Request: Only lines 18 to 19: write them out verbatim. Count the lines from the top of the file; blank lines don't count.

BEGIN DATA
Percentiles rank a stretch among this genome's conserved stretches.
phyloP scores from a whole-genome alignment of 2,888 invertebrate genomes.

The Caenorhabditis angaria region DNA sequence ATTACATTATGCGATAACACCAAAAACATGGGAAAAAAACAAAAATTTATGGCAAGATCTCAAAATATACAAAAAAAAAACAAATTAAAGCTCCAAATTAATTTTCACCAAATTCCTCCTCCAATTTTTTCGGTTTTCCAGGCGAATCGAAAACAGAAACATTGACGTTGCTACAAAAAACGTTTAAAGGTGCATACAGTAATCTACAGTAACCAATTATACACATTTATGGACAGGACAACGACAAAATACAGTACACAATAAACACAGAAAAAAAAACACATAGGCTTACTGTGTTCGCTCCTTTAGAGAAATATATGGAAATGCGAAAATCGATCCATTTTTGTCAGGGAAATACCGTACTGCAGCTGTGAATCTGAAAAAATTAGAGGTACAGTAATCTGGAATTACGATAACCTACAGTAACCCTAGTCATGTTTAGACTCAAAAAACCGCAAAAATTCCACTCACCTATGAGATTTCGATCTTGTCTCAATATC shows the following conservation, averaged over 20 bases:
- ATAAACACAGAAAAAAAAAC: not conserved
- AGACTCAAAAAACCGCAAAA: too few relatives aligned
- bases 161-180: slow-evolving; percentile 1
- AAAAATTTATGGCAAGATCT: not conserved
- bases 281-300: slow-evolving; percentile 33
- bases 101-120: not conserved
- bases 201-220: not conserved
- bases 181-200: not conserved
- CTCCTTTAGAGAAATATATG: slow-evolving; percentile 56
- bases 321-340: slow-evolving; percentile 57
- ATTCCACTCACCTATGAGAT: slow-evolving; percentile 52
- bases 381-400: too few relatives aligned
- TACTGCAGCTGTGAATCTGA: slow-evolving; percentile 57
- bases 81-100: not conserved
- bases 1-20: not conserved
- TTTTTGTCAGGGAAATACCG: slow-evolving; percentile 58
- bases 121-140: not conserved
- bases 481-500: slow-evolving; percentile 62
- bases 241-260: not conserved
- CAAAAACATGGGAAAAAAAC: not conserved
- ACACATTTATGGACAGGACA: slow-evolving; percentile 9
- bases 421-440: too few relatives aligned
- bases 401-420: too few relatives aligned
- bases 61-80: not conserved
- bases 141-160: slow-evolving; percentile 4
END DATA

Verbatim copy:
- bases 1-20: not conserved
- TTTTTGTCAGGGAAATACCG: slow-evolving; percentile 58